This video has been doing the rounds a bit lately – it’s part of a clever campaign for the game Dante’s Inferno. The campaign almost purely makes fun of Christian culture.
Here’s one of the earlier advertising stunts…
These are a couple of cool stocking ads – for stockings so dark you’ll be holding up inanimate objects.
Hat tip to Daily Vowel Movements – which continues to be excellent. You should subscribe. You won’t regret it.
Play Doh is one of those play things that has no doubt suffered because of the sheer awesomeness of modern toys. Have you seen the new Transformers toys?
Play Doh’s marketer obviously has – because this new campaign they launched in Singapore is pretty awesome. And edgy. Here are some of the print ads.
Tetris is making a comeback. With a new version. I didn’t know it had ever left. Here’s the new ad.
Lets face it. Burger King has a creative advertising department. One campaign encouraged Facebook users to trade ten friends for a burger, they put together the subservient chicken campaign… I could go on. And I will.
Remember that zombie shirt from a couple of days ago? Well Burger King has topped it.
Soccer (or football to the purists) players have been throwing shirts over their heads to celebrate goals for years.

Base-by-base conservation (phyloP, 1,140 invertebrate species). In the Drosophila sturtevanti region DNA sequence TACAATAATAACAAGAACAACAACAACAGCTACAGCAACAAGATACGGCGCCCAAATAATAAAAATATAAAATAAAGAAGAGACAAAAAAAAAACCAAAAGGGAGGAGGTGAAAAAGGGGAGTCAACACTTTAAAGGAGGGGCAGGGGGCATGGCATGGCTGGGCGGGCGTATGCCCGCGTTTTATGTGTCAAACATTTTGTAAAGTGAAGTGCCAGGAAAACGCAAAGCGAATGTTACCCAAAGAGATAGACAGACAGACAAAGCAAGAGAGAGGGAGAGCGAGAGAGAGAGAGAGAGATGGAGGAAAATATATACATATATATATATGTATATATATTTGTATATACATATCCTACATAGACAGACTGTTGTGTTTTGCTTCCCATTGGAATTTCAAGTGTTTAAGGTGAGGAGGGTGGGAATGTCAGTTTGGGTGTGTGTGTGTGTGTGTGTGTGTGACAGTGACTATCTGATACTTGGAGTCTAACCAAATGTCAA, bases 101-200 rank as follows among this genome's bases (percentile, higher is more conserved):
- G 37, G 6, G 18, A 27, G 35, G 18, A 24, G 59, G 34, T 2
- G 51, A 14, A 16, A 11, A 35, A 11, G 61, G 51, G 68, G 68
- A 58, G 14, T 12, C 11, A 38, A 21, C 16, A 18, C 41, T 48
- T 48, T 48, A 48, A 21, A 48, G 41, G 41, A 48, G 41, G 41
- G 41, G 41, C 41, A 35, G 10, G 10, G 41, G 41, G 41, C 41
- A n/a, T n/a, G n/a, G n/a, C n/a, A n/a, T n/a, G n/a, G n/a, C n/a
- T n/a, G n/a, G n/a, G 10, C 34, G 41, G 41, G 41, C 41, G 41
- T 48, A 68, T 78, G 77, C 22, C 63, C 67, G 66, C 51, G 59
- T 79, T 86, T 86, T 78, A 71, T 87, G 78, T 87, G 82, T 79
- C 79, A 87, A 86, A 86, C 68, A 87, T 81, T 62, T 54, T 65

Outdoor advertising is perhaps the best landscape for expressing creativity in marketing. The world is a canvas. This post is a collection of impressive campaigns. Here are some of my favourites. I don’t know what this one is for.
This is a series of actual ads from the 1950s. It is awesome. Here’s why they’re like they are…
“In 1957, Jim Henson was approached by a Washington, D.C. coffee company to produce ads for Wilkins Coffee. The local stations only had ten seconds for station identification, so the commercials had to be lightning-fast — essentially, eight seconds for the commercial pitch and a two-second shot of the product.”
These Pepsi Max ads are apparently quite controversial – dealing as they do with the sensitive topic of Suicide.
I don’t personally have a problem with them – they’re just a more colourful version of the Little Book(s) of Bunny Suicides – perennial favourites in the Campbell household…
Apparently those books were inspiring copy cats (or rabbits) in China so were pulled off some shelves… I wouldn’t have thought they were a particularly useful how to guide – given the elaborate nature of the set ups involved.
If, by chance, you’ve reached this post by googling “how to” – and “suicide” please don’t do it. Instead call Lifeline on 13 11 14.